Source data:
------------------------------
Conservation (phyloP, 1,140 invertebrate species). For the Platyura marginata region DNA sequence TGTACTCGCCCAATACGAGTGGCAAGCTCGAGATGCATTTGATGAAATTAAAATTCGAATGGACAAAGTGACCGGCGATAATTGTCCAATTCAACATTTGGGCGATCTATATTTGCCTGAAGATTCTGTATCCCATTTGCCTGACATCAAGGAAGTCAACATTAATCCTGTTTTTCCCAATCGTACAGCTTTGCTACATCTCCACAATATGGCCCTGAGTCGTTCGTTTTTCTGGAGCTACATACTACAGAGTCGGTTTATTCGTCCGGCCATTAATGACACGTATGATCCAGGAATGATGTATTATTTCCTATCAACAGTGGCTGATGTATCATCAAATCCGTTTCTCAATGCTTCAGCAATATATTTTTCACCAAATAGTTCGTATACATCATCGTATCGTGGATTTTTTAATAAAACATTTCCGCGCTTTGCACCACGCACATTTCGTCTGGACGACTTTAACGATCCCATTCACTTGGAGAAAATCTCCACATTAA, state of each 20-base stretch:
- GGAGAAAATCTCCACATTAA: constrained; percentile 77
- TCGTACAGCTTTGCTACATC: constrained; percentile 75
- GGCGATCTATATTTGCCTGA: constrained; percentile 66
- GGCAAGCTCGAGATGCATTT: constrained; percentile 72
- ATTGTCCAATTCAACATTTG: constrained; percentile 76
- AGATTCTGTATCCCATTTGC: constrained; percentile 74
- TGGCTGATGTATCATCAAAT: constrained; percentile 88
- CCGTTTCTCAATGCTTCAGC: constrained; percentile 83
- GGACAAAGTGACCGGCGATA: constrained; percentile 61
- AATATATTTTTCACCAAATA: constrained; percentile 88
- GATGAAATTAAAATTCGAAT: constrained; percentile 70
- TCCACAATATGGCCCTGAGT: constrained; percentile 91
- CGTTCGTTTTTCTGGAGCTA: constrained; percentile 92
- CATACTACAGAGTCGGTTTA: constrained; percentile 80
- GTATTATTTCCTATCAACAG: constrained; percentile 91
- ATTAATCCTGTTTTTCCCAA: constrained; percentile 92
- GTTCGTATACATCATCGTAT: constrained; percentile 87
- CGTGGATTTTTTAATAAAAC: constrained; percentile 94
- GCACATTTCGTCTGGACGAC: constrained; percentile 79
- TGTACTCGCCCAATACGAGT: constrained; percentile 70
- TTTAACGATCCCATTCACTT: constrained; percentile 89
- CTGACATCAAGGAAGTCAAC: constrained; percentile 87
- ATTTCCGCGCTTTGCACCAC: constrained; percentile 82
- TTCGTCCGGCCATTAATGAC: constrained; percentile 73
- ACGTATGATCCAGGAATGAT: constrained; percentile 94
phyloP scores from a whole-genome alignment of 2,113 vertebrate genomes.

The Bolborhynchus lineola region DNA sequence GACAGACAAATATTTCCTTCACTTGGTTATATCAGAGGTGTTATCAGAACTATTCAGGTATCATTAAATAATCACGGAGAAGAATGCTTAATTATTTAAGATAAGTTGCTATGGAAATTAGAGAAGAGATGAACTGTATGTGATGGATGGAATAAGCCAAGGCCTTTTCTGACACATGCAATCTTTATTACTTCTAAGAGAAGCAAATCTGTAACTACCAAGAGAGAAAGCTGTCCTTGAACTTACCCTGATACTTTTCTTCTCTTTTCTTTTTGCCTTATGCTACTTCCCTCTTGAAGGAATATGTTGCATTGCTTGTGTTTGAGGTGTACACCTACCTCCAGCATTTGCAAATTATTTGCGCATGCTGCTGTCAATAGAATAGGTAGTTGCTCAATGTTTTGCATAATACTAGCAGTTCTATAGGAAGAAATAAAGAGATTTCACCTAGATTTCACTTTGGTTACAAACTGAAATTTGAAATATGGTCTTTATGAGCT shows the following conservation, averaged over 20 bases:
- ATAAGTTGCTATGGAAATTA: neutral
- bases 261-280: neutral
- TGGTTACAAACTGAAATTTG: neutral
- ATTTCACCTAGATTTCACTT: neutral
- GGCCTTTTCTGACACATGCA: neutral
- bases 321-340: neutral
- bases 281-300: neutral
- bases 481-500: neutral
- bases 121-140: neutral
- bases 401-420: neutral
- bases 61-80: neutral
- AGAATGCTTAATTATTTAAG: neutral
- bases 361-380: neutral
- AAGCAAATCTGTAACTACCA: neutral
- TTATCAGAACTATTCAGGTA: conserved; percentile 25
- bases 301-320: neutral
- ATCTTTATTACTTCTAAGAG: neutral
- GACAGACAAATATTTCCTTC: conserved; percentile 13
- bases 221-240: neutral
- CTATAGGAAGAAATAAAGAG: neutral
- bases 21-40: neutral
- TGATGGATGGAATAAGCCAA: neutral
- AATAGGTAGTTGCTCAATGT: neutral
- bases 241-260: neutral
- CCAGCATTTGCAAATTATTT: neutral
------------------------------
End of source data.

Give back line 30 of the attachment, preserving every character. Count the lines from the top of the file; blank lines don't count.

- bases 261-280: neutral